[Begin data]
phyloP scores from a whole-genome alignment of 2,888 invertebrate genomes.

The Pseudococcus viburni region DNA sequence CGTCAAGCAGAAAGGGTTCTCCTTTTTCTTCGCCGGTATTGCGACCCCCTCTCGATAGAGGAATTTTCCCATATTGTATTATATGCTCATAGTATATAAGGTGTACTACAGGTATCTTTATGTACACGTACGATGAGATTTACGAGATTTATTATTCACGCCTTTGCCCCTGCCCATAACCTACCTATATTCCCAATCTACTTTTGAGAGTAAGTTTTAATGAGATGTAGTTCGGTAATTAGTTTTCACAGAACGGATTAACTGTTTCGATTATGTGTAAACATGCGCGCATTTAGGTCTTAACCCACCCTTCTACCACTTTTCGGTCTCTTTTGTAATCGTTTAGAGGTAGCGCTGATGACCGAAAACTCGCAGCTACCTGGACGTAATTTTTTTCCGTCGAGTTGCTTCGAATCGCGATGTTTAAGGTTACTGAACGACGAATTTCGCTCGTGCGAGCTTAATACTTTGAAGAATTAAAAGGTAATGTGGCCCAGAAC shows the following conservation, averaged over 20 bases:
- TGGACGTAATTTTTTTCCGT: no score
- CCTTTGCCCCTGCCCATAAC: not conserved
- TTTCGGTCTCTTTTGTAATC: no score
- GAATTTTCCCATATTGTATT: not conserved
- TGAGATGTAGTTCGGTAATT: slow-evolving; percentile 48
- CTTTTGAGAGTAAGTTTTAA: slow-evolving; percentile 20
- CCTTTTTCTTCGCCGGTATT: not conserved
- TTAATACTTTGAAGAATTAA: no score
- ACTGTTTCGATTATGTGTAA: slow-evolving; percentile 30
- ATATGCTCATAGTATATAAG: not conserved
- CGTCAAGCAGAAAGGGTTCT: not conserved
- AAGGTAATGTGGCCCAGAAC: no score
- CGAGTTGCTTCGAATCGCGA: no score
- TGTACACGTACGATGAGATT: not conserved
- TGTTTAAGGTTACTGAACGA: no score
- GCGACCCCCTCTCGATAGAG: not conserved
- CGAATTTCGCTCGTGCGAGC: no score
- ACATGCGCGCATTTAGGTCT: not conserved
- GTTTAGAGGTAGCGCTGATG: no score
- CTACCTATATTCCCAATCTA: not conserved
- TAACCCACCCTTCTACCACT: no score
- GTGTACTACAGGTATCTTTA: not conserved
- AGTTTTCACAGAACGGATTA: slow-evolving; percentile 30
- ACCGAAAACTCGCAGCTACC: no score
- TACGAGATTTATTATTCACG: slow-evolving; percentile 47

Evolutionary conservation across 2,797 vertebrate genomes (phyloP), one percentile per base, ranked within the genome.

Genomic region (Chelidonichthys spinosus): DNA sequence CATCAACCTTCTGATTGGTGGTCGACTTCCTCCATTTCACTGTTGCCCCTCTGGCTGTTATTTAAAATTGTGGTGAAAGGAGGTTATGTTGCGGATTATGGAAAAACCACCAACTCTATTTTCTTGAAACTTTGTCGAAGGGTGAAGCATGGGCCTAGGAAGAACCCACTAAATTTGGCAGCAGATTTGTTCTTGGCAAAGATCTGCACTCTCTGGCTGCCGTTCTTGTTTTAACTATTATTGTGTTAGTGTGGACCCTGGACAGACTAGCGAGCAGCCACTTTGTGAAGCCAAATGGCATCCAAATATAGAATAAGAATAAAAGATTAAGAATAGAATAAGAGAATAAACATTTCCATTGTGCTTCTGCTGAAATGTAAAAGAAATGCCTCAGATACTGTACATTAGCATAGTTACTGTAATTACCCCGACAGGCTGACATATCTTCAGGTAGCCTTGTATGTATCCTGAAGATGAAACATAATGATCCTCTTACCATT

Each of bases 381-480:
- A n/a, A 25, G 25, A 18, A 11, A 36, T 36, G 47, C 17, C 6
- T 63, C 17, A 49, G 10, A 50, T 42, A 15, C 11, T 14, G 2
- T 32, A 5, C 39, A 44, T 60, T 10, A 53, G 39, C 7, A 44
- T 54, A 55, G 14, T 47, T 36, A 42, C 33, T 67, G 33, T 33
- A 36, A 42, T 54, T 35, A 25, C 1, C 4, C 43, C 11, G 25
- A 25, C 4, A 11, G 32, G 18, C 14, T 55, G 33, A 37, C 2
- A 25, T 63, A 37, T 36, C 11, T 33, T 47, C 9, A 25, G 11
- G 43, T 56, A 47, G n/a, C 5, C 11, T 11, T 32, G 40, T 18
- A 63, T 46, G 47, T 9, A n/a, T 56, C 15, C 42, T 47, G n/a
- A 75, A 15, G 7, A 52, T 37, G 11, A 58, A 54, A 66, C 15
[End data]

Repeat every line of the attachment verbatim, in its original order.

phyloP scores from a whole-genome alignment of 2,888 invertebrate genomes.

The Pseudococcus viburni region DNA sequence CGTCAAGCAGAAAGGGTTCTCCTTTTTCTTCGCCGGTATTGCGACCCCCTCTCGATAGAGGAATTTTCCCATATTGTATTATATGCTCATAGTATATAAGGTGTACTACAGGTATCTTTATGTACACGTACGATGAGATTTACGAGATTTATTATTCACGCCTTTGCCCCTGCCCATAACCTACCTATATTCCCAATCTACTTTTGAGAGTAAGTTTTAATGAGATGTAGTTCGGTAATTAGTTTTCACAGAACGGATTAACTGTTTCGATTATGTGTAAACATGCGCGCATTTAGGTCTTAACCCACCCTTCTACCACTTTTCGGTCTCTTTTGTAATCGTTTAGAGGTAGCGCTGATGACCGAAAACTCGCAGCTACCTGGACGTAATTTTTTTCCGTCGAGTTGCTTCGAATCGCGATGTTTAAGGTTACTGAACGACGAATTTCGCTCGTGCGAGCTTAATACTTTGAAGAATTAAAAGGTAATGTGGCCCAGAAC shows the following conservation, averaged over 20 bases:
- TGGACGTAATTTTTTTCCGT: no score
- CCTTTGCCCCTGCCCATAAC: not conserved
- TTTCGGTCTCTTTTGTAATC: no score
- GAATTTTCCCATATTGTATT: not conserved
- TGAGATGTAGTTCGGTAATT: slow-evolving; percentile 48
- CTTTTGAGAGTAAGTTTTAA: slow-evolving; percentile 20
- CCTTTTTCTTCGCCGGTATT: not conserved
- TTAATACTTTGAAGAATTAA: no score
- ACTGTTTCGATTATGTGTAA: slow-evolving; percentile 30
- ATATGCTCATAGTATATAAG: not conserved
- CGTCAAGCAGAAAGGGTTCT: not conserved
- AAGGTAATGTGGCCCAGAAC: no score
- CGAGTTGCTTCGAATCGCGA: no score
- TGTACACGTACGATGAGATT: not conserved
- TGTTTAAGGTTACTGAACGA: no score
- GCGACCCCCTCTCGATAGAG: not conserved
- CGAATTTCGCTCGTGCGAGC: no score
- ACATGCGCGCATTTAGGTCT: not conserved
- GTTTAGAGGTAGCGCTGATG: no score
- CTACCTATATTCCCAATCTA: not conserved
- TAACCCACCCTTCTACCACT: no score
- GTGTACTACAGGTATCTTTA: not conserved
- AGTTTTCACAGAACGGATTA: slow-evolving; percentile 30
- ACCGAAAACTCGCAGCTACC: no score
- TACGAGATTTATTATTCACG: slow-evolving; percentile 47

Evolutionary conservation across 2,797 vertebrate genomes (phyloP), one percentile per base, ranked within the genome.

Genomic region (Chelidonichthys spinosus): DNA sequence CATCAACCTTCTGATTGGTGGTCGACTTCCTCCATTTCACTGTTGCCCCTCTGGCTGTTATTTAAAATTGTGGTGAAAGGAGGTTATGTTGCGGATTATGGAAAAACCACCAACTCTATTTTCTTGAAACTTTGTCGAAGGGTGAAGCATGGGCCTAGGAAGAACCCACTAAATTTGGCAGCAGATTTGTTCTTGGCAAAGATCTGCACTCTCTGGCTGCCGTTCTTGTTTTAACTATTATTGTGTTAGTGTGGACCCTGGACAGACTAGCGAGCAGCCACTTTGTGAAGCCAAATGGCATCCAAATATAGAATAAGAATAAAAGATTAAGAATAGAATAAGAGAATAAACATTTCCATTGTGCTTCTGCTGAAATGTAAAAGAAATGCCTCAGATACTGTACATTAGCATAGTTACTGTAATTACCCCGACAGGCTGACATATCTTCAGGTAGCCTTGTATGTATCCTGAAGATGAAACATAATGATCCTCTTACCATT

Each of bases 381-480:
- A n/a, A 25, G 25, A 18, A 11, A 36, T 36, G 47, C 17, C 6
- T 63, C 17, A 49, G 10, A 50, T 42, A 15, C 11, T 14, G 2
- T 32, A 5, C 39, A 44, T 60, T 10, A 53, G 39, C 7, A 44
- T 54, A 55, G 14, T 47, T 36, A 42, C 33, T 67, G 33, T 33
- A 36, A 42, T 54, T 35, A 25, C 1, C 4, C 43, C 11, G 25
- A 25, C 4, A 11, G 32, G 18, C 14, T 55, G 33, A 37, C 2
- A 25, T 63, A 37, T 36, C 11, T 33, T 47, C 9, A 25, G 11
- G 43, T 56, A 47, G n/a, C 5, C 11, T 11, T 32, G 40, T 18
- A 63, T 46, G 47, T 9, A n/a, T 56, C 15, C 42, T 47, G n/a
- A 75, A 15, G 7, A 52, T 37, G 11, A 58, A 54, A 66, C 15